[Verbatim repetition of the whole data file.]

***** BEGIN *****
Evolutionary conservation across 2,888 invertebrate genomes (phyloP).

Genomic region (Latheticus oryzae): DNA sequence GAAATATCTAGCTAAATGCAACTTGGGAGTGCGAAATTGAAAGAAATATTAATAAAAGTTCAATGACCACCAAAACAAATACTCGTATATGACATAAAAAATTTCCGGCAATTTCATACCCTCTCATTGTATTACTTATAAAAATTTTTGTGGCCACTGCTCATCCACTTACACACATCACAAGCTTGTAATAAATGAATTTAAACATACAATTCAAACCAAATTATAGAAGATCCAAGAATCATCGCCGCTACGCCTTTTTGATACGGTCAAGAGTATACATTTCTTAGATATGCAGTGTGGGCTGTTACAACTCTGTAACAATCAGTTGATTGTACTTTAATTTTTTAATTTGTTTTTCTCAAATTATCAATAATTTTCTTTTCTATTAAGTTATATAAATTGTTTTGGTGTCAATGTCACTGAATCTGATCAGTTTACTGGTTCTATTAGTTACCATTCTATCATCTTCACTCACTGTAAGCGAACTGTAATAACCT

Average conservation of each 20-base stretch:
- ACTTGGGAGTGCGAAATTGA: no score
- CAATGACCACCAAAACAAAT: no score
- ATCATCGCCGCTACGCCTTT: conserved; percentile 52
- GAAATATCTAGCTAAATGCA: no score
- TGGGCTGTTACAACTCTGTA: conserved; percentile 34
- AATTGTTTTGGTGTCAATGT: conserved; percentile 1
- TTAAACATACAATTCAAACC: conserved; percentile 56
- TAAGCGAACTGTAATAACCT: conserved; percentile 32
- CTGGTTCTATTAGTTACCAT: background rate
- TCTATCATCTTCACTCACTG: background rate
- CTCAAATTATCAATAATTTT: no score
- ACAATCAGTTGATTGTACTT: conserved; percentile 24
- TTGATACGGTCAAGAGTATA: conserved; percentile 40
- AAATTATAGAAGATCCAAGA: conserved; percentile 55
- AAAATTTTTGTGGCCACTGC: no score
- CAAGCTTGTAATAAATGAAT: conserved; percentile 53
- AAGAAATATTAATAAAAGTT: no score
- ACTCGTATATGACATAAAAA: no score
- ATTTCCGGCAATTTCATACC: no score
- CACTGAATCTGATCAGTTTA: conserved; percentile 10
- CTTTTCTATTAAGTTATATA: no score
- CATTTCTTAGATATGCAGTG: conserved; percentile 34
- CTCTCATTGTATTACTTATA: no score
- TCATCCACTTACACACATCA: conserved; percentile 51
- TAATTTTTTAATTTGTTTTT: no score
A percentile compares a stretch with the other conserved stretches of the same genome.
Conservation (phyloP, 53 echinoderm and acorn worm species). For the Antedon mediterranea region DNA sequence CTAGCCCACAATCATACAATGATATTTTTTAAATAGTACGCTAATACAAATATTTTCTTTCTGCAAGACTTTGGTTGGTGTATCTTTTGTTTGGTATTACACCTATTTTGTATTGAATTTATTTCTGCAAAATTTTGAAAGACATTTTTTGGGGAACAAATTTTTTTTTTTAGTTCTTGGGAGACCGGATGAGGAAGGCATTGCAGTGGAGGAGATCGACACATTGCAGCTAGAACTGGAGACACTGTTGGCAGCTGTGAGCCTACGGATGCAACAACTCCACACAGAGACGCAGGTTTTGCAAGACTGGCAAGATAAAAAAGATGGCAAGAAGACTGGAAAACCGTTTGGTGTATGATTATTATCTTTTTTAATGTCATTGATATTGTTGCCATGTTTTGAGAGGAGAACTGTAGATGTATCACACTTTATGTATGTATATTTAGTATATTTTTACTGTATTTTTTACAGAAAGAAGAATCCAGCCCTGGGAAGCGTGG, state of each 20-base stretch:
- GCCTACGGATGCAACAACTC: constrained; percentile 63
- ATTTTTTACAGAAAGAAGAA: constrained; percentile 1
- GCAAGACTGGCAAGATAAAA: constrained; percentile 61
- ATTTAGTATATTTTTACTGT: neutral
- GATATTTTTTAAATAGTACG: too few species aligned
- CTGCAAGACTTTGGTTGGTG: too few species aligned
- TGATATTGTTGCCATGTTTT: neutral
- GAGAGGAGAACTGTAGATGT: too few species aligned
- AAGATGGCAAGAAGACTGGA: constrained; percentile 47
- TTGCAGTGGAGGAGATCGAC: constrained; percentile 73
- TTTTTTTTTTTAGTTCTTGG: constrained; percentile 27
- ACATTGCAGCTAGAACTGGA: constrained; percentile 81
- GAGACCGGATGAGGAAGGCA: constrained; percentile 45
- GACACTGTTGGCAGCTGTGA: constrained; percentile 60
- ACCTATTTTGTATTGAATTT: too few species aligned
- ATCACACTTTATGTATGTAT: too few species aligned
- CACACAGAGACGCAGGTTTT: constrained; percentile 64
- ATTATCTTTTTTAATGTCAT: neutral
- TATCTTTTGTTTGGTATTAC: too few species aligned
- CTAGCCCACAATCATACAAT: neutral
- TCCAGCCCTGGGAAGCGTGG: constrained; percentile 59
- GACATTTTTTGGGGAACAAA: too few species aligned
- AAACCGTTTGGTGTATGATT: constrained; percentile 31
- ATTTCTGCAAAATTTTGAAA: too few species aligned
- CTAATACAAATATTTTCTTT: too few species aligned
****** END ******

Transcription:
Evolutionary conservation across 2,888 invertebrate genomes (phyloP).

Genomic region (Latheticus oryzae): DNA sequence GAAATATCTAGCTAAATGCAACTTGGGAGTGCGAAATTGAAAGAAATATTAATAAAAGTTCAATGACCACCAAAACAAATACTCGTATATGACATAAAAAATTTCCGGCAATTTCATACCCTCTCATTGTATTACTTATAAAAATTTTTGTGGCCACTGCTCATCCACTTACACACATCACAAGCTTGTAATAAATGAATTTAAACATACAATTCAAACCAAATTATAGAAGATCCAAGAATCATCGCCGCTACGCCTTTTTGATACGGTCAAGAGTATACATTTCTTAGATATGCAGTGTGGGCTGTTACAACTCTGTAACAATCAGTTGATTGTACTTTAATTTTTTAATTTGTTTTTCTCAAATTATCAATAATTTTCTTTTCTATTAAGTTATATAAATTGTTTTGGTGTCAATGTCACTGAATCTGATCAGTTTACTGGTTCTATTAGTTACCATTCTATCATCTTCACTCACTGTAAGCGAACTGTAATAACCT

Average conservation of each 20-base stretch:
- ACTTGGGAGTGCGAAATTGA: no score
- CAATGACCACCAAAACAAAT: no score
- ATCATCGCCGCTACGCCTTT: conserved; percentile 52
- GAAATATCTAGCTAAATGCA: no score
- TGGGCTGTTACAACTCTGTA: conserved; percentile 34
- AATTGTTTTGGTGTCAATGT: conserved; percentile 1
- TTAAACATACAATTCAAACC: conserved; percentile 56
- TAAGCGAACTGTAATAACCT: conserved; percentile 32
- CTGGTTCTATTAGTTACCAT: background rate
- TCTATCATCTTCACTCACTG: background rate
- CTCAAATTATCAATAATTTT: no score
- ACAATCAGTTGATTGTACTT: conserved; percentile 24
- TTGATACGGTCAAGAGTATA: conserved; percentile 40
- AAATTATAGAAGATCCAAGA: conserved; percentile 55
- AAAATTTTTGTGGCCACTGC: no score
- CAAGCTTGTAATAAATGAAT: conserved; percentile 53
- AAGAAATATTAATAAAAGTT: no score
- ACTCGTATATGACATAAAAA: no score
- ATTTCCGGCAATTTCATACC: no score
- CACTGAATCTGATCAGTTTA: conserved; percentile 10
- CTTTTCTATTAAGTTATATA: no score
- CATTTCTTAGATATGCAGTG: conserved; percentile 34
- CTCTCATTGTATTACTTATA: no score
- TCATCCACTTACACACATCA: conserved; percentile 51
- TAATTTTTTAATTTGTTTTT: no score
A percentile compares a stretch with the other conserved stretches of the same genome.
Conservation (phyloP, 53 echinoderm and acorn worm species). For the Antedon mediterranea region DNA sequence CTAGCCCACAATCATACAATGATATTTTTTAAATAGTACGCTAATACAAATATTTTCTTTCTGCAAGACTTTGGTTGGTGTATCTTTTGTTTGGTATTACACCTATTTTGTATTGAATTTATTTCTGCAAAATTTTGAAAGACATTTTTTGGGGAACAAATTTTTTTTTTTAGTTCTTGGGAGACCGGATGAGGAAGGCATTGCAGTGGAGGAGATCGACACATTGCAGCTAGAACTGGAGACACTGTTGGCAGCTGTGAGCCTACGGATGCAACAACTCCACACAGAGACGCAGGTTTTGCAAGACTGGCAAGATAAAAAAGATGGCAAGAAGACTGGAAAACCGTTTGGTGTATGATTATTATCTTTTTTAATGTCATTGATATTGTTGCCATGTTTTGAGAGGAGAACTGTAGATGTATCACACTTTATGTATGTATATTTAGTATATTTTTACTGTATTTTTTACAGAAAGAAGAATCCAGCCCTGGGAAGCGTGG, state of each 20-base stretch:
- GCCTACGGATGCAACAACTC: constrained; percentile 63
- ATTTTTTACAGAAAGAAGAA: constrained; percentile 1
- GCAAGACTGGCAAGATAAAA: constrained; percentile 61
- ATTTAGTATATTTTTACTGT: neutral
- GATATTTTTTAAATAGTACG: too few species aligned
- CTGCAAGACTTTGGTTGGTG: too few species aligned
- TGATATTGTTGCCATGTTTT: neutral
- GAGAGGAGAACTGTAGATGT: too few species aligned
- AAGATGGCAAGAAGACTGGA: constrained; percentile 47
- TTGCAGTGGAGGAGATCGAC: constrained; percentile 73
- TTTTTTTTTTTAGTTCTTGG: constrained; percentile 27
- ACATTGCAGCTAGAACTGGA: constrained; percentile 81
- GAGACCGGATGAGGAAGGCA: constrained; percentile 45
- GACACTGTTGGCAGCTGTGA: constrained; percentile 60
- ACCTATTTTGTATTGAATTT: too few species aligned
- ATCACACTTTATGTATGTAT: too few species aligned
- CACACAGAGACGCAGGTTTT: constrained; percentile 64
- ATTATCTTTTTTAATGTCAT: neutral
- TATCTTTTGTTTGGTATTAC: too few species aligned
- CTAGCCCACAATCATACAAT: neutral
- TCCAGCCCTGGGAAGCGTGG: constrained; percentile 59
- GACATTTTTTGGGGAACAAA: too few species aligned
- AAACCGTTTGGTGTATGATT: constrained; percentile 31
- ATTTCTGCAAAATTTTGAAA: too few species aligned
- CTAATACAAATATTTTCTTT: too few species aligned